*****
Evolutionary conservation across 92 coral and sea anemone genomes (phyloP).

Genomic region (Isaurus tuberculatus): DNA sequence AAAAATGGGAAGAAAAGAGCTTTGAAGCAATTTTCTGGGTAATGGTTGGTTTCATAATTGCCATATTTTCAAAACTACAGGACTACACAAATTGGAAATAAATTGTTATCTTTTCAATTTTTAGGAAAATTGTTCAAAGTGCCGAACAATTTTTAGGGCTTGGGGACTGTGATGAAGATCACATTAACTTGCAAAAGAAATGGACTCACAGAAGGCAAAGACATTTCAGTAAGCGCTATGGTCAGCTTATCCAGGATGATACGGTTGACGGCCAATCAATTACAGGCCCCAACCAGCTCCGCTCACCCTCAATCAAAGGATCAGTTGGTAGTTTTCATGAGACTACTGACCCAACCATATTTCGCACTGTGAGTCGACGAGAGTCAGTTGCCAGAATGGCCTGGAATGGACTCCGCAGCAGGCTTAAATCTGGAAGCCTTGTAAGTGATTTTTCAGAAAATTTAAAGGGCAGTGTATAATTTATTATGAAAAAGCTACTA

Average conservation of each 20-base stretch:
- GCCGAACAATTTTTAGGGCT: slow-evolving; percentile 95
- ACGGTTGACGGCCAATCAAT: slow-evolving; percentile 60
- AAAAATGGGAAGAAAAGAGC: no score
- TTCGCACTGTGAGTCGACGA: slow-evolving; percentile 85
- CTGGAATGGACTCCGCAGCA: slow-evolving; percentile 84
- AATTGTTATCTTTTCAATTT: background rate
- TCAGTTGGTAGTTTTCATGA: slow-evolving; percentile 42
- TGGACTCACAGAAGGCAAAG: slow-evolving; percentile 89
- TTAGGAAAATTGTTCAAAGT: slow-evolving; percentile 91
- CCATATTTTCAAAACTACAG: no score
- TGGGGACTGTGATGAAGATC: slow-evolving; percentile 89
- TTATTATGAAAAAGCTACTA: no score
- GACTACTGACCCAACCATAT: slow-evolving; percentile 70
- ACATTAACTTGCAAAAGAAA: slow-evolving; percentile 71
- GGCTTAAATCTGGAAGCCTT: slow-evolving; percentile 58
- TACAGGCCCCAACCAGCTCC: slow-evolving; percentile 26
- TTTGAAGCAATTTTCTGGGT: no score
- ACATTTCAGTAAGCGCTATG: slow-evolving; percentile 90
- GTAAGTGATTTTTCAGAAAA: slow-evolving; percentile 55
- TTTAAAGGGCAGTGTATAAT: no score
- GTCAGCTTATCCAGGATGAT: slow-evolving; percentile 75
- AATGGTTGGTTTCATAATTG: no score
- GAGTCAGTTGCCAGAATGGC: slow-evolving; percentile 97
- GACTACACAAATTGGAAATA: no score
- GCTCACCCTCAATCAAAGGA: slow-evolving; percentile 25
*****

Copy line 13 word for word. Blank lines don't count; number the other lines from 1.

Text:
- CCATATTTTCAAAACTACAG: no score